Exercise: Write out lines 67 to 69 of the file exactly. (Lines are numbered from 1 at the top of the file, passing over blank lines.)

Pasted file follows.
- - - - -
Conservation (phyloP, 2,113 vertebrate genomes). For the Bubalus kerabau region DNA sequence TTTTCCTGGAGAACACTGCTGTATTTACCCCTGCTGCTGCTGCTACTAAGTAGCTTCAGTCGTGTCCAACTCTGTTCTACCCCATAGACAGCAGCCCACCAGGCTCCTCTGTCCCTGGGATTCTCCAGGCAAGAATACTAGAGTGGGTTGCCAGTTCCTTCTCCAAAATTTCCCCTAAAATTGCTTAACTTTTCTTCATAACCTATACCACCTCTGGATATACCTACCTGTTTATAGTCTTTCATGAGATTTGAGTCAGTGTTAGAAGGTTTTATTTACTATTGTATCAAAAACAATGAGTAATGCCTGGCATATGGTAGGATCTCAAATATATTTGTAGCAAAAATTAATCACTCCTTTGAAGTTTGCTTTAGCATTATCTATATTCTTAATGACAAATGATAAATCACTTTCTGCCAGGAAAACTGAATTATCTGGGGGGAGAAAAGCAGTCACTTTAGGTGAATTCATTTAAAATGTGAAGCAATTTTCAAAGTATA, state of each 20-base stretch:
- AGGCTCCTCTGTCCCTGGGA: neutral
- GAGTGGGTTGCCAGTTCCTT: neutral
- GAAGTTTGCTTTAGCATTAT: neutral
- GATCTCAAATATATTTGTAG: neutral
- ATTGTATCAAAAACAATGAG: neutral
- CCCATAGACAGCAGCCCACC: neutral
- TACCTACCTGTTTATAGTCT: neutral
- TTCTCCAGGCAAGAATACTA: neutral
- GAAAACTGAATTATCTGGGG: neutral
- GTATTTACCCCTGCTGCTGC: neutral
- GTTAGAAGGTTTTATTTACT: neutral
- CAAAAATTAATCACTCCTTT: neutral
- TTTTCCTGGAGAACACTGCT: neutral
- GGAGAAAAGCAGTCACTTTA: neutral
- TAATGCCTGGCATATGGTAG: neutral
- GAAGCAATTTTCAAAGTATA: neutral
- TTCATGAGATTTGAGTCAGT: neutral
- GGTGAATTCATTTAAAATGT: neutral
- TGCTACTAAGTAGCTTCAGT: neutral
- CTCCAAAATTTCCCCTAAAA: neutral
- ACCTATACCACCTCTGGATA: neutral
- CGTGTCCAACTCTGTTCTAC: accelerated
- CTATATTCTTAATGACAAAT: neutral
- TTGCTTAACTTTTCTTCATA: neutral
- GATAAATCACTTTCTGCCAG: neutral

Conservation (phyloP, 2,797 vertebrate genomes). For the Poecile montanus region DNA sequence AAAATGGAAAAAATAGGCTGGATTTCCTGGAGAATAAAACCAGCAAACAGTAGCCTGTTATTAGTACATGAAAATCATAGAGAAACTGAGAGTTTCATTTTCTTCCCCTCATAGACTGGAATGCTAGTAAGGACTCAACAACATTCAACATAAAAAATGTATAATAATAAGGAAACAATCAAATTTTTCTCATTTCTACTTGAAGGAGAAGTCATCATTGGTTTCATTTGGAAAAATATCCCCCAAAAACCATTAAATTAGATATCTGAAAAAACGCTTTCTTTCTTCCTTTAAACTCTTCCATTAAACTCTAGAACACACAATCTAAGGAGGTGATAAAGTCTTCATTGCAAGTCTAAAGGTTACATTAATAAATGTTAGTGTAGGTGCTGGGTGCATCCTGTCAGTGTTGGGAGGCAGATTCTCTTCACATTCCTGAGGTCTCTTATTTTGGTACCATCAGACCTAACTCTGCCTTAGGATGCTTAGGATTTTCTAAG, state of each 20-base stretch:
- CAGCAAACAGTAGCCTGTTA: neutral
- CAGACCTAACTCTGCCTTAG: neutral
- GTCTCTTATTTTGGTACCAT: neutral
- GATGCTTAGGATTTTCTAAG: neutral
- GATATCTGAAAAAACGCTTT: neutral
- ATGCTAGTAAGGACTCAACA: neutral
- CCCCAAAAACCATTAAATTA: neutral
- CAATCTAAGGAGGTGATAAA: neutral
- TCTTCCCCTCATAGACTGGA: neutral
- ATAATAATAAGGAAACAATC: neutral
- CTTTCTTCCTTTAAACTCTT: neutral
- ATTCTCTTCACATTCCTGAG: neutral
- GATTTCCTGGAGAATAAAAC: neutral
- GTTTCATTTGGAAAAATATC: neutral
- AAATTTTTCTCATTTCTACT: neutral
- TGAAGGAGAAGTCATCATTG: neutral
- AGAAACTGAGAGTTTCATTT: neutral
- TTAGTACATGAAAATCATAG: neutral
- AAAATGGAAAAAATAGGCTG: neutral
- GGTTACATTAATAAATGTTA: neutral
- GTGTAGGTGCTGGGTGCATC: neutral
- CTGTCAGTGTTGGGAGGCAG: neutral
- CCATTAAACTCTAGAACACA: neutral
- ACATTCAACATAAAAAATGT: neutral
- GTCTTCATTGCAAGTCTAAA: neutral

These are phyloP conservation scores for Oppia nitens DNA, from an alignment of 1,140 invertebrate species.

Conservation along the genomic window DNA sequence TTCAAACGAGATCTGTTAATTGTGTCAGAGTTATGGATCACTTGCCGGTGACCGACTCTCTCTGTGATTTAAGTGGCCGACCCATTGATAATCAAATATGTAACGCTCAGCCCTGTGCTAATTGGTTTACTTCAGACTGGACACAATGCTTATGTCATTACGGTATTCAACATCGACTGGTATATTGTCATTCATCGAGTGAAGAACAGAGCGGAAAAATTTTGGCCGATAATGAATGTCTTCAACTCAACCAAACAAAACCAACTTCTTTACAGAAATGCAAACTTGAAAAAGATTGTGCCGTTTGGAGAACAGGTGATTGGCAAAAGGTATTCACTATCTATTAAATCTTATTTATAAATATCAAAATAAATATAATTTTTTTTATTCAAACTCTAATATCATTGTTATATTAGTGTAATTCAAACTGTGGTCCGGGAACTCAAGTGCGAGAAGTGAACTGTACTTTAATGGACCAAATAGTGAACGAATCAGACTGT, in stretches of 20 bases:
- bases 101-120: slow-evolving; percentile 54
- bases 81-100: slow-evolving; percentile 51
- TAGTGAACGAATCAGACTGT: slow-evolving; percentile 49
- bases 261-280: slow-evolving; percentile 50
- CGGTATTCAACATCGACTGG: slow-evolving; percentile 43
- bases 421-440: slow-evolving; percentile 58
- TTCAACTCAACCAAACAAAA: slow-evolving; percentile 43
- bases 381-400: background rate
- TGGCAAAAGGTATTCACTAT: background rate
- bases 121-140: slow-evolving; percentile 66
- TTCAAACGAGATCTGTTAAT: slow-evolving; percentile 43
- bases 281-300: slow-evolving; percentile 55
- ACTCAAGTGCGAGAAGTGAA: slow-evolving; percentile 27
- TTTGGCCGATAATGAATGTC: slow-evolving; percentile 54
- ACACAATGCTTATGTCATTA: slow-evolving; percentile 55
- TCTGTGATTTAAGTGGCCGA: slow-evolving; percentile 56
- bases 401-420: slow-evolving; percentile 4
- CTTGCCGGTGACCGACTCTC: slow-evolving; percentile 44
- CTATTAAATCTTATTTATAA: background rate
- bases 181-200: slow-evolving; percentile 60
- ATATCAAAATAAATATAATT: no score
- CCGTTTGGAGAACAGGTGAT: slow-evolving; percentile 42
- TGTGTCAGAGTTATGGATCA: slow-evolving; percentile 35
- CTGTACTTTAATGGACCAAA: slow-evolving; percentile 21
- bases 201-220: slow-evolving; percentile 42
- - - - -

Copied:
- ACTCAAGTGCGAGAAGTGAA: slow-evolving; percentile 27
- TTTGGCCGATAATGAATGTC: slow-evolving; percentile 54
- ACACAATGCTTATGTCATTA: slow-evolving; percentile 55